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What Do You Need to Mod a Seiko?

What Do You Need to Mod a Seiko?

If you’re interested in modding your Seiko watch, then you need to know what you need to get started. Luckily, there are several resources available that will help you get started. These resources include a Basic watch repair kit, a High-performance back case remover, Sloped bezel inserts, and Swapped hands and dials. However, you should always be cautious about purchasing fake parts. While some are popular, others may not be worth the trouble.

Basic watch repair set

Basic watch repair set

If you’re interested in modding your Seiko watch, you’ll first need to purchase the proper parts. Often, the parts you need for a Seiko watch are not readily available at a local watch repair shop, but there are some resources on the internet that can help you make your watch look new again. Fortunately, the Seiko modding community is active and generally very helpful, so you’ll likely find someone willing to help you. You can also find videos online that will show you the basic steps.

High-performance back case remover

When you want to customize the look of your Seiko watch, you will need a high-performance back case remover. These tools help you remove the case back and movement without scratching the case. They are available online, and they are essential for watch customization.

Swapped hands

Swapped hands on a Seiko are a great way to give your watch a different look. Although they’re one of the most visible parts of a watch, they don’t need to be the only thing you change. Changing the hands on your Seiko can be part of a more extensive seiko mods For example, if you’re into diving, changing your hands could make your Seiko look like the Tudor Black Bay, but at a fraction of the price.

Sloped bezel inserts

Sloped bezel inserts for Seikos are great for changing the look of the bezel. These can replace a stock bezel or work with coin edge bezels. They’re made from ceramic material that’s scratch-resistant. They also slope upward in the middle to avoid leaving a space between the glass and the bezel. They come with double-sided adhesive tape.

Doubled domed sapphire crystals

If you’re tired of the optical dial distortion that comes from using dead flat mineral crystals on your Seiko, you can easily replace the crystals with doubled domed sapphires. Seiko 5 watches accept 30mm crystals, and can take both double-domed sapphire crystals and flat ones. The flat crystals, of course, don’t offer the magnification effect that the double-domed crystals do.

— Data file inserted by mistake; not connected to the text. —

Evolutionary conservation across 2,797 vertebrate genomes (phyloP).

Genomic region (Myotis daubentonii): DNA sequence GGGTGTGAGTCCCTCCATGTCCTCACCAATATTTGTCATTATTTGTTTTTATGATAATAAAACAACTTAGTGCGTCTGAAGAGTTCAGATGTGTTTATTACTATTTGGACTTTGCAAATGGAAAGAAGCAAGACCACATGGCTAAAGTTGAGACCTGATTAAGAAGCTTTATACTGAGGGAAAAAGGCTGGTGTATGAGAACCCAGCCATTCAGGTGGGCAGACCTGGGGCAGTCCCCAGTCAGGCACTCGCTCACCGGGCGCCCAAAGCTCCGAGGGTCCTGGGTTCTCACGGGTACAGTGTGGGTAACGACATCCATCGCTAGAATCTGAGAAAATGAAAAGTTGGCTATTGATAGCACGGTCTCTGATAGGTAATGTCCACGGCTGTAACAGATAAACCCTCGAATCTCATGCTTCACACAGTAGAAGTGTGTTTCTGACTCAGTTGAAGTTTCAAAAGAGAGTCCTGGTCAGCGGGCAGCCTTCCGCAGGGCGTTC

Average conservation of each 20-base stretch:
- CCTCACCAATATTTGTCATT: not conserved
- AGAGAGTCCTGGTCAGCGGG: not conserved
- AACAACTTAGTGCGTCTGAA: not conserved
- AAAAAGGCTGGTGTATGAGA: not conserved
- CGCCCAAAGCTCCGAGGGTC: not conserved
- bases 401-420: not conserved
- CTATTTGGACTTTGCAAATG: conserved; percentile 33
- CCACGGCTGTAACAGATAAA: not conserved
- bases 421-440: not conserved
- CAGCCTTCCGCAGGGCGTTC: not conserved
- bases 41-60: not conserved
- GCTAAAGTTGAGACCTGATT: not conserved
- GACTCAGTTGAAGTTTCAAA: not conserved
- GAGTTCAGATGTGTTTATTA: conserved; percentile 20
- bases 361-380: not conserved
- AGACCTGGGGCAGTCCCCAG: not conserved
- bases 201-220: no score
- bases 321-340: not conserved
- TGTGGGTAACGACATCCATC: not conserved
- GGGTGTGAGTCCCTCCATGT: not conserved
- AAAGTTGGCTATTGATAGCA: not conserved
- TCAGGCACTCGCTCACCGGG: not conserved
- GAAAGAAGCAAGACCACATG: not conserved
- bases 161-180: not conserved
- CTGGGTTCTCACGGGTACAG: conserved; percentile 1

Scratch-resistant sapphire crystals

A sapphire crystal is a crucial component of any watch, especially if you intend to use it for sport. The sapphire material is the second hardest substance after diamonds and is the ideal choice for watch crystals because of its sturdiness and resistance to scratches. It also provides the greatest shine. However, sapphire crystals are expensive to produce and are generally used only for luxury purposes. They are not meant to withstand extreme pressure or to be submerged in water.


If you’ve had trouble getting the bezel to stay on your Seiko watch, there is a simple way to fix this problem. The bezels on A-model watches have gaskets that are too tight, while those on B-model watches have gaskets that are too loose. Installing a bezel gasket on your watch is easier than you think, but it will require a bit of patience. It’s important to be level on all sides of the case before you start.

Author Profile

Cory Robertson
Cory Robertson
Tom Drury was born in Iowa in 1956. The recipient of a Guggenheim Fellowship, Drury has published short fiction and essays in The New Yorker, A Public Space, Ploughshares, Granta, The Mississippi Review, The New York Times Magazine, and Tricycle: The Buddhist Review. His novels have been translated into German, Spanish, and French. “Path Lights,” a story Drury published in The New Yorker, was made into a short film starring John Hawkes and Robin Weigert and directed by Zachary Sluser. The film debuted on David Lynch Foundation Television and played in film festivals around the world. In addition to Iowa, Drury has lived in Massachusetts, Connecticut, Florida, and California. He currently lives in Brooklyn and is published by Grove Press.